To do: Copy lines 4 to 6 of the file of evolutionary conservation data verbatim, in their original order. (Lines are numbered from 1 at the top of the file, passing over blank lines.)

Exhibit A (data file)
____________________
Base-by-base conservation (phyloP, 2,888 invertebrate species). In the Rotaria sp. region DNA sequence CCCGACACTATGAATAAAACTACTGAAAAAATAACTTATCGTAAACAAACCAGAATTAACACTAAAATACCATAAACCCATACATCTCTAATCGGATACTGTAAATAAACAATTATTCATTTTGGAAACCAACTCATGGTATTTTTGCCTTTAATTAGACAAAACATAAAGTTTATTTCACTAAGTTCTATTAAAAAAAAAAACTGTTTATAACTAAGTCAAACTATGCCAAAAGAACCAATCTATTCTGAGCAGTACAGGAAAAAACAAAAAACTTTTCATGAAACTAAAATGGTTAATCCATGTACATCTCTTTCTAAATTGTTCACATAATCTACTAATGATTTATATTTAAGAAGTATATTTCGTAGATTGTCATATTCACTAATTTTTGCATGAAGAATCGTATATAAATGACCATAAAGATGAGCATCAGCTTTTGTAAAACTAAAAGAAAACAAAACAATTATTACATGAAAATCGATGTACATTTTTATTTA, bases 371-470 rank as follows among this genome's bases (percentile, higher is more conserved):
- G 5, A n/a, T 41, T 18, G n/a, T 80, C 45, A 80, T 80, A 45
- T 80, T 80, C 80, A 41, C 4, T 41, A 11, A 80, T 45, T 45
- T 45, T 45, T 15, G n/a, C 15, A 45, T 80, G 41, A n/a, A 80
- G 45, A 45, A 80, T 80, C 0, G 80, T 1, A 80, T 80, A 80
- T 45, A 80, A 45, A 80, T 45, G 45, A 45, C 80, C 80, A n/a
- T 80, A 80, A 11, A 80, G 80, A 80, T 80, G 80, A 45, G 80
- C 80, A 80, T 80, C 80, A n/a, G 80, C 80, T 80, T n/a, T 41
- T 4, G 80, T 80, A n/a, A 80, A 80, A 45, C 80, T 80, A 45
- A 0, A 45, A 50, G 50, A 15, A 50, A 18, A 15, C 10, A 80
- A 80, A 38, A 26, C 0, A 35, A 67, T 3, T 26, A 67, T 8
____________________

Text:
- T 45, T 45, T 15, G n/a, C 15, A 45, T 80, G 41, A n/a, A 80
- G 45, A 45, A 80, T 80, C 0, G 80, T 1, A 80, T 80, A 80
- T 45, A 80, A 45, A 80, T 45, G 45, A 45, C 80, C 80, A n/a